Since I had already sewn the gathers, and my sewing machine was hundreds of miles away by this time, my idea was to hand sew a few of the gathers closed, essentially creating a few small darts to release the extra fabric where I wanted it, which hopefully would not look too jarring.  I tried it out by basting the darts in place.  Have I mentioned I love basting?  It’s just a collection of fairly loose, impermanent stitches, but it’s one of the sewing world’s most perfect tools.  I truly don’t understand why anyone complains about it, it’s so wonderfully precise and useful, and you can see exactly how something is going to come out before you commit to sew it, without the distortion of pins or clips.

 

 

Anyway, I basted my new tiny darts in place, using the places where the gathers naturally wanted to make a deeper fold.  I tried on again, then hand sewed them in place.  I used all tiny backstitches, which was probably overkill, but for such a small seam it didn’t slow me down very much, and I wanted a similar look to the rest of the machine-sewn seams on the dress.  If I was at home with my machine, I could also have taken out the gathers, planned and measured for the darts, sewed them in place and stitched the bodice down again.  To be honest I’m not sure it would look much better, although it would look more precise and even on each side.  However, I have been comfortable with this dress having a handmade, not-so-perfect look ever since the very first flower I drew in wax (note the splotches/wax drips).

 

 

Checking out the final result, I am overall thrilled.  Probably what makes me the happiest is that I was able to plan the print on the fabric in a way that worked how I envisioned when I went to sew the dress!  It also makes me happy to look at the little bits of hand stitching on the inside, for some reason I can’t explain I love that look, when I worked at a museum I used to spend much longer than necessary checking out hand stitching on antique garments.  I will tweak the bodice a little more in further versions of this dress, it still has a funny wrinkle or two, but as I said this project was not meant to be a showpiece and I think it looks cute.  I wore it all day, on a retreat field trip to the fiber festival at El Rancho de las Golodrinas and then out to dinner with the whole group.  One of my favorite things about custom-fit clothing is how comfortable it is – I could easily have also worn this dress to sleep in, but restrained myself, after all it was pretty dusty out, and the dress doesn’t need that wear and tear.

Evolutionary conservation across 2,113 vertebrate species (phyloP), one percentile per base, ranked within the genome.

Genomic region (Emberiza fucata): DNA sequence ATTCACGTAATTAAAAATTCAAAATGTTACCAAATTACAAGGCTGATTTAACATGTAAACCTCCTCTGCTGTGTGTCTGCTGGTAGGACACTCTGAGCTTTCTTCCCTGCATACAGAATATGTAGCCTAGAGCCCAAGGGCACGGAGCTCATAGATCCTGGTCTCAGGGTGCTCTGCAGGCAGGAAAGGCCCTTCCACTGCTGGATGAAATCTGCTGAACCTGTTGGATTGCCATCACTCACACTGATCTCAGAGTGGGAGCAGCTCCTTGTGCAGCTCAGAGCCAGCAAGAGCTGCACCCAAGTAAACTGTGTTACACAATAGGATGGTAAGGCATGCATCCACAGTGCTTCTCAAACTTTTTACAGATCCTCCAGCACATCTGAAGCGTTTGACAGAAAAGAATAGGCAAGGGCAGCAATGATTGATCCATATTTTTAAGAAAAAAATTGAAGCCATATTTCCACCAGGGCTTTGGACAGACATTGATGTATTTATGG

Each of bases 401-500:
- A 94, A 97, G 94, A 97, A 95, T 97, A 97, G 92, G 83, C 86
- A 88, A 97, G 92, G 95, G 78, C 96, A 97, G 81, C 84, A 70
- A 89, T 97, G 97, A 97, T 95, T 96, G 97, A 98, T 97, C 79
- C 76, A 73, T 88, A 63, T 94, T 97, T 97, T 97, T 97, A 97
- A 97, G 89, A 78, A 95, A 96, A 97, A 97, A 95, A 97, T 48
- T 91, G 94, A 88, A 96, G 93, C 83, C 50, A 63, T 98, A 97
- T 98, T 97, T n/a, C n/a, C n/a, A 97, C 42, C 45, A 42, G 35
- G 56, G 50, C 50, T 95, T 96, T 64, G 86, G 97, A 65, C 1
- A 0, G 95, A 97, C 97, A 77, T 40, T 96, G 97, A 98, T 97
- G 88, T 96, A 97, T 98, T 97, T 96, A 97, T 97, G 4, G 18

I realize as I’m working on this post that some of these pictures have quite a different color cast, some are from my iPhone on the trip which may explain it.  If you are curious, the laundry line picture is probably the closest to the real colors.

Although I don’t have a specific project like this to be ready for next summer, I am so hoping I have learned my lesson about timing and leaving things until the last minute.  We shall see.

All About Backstitch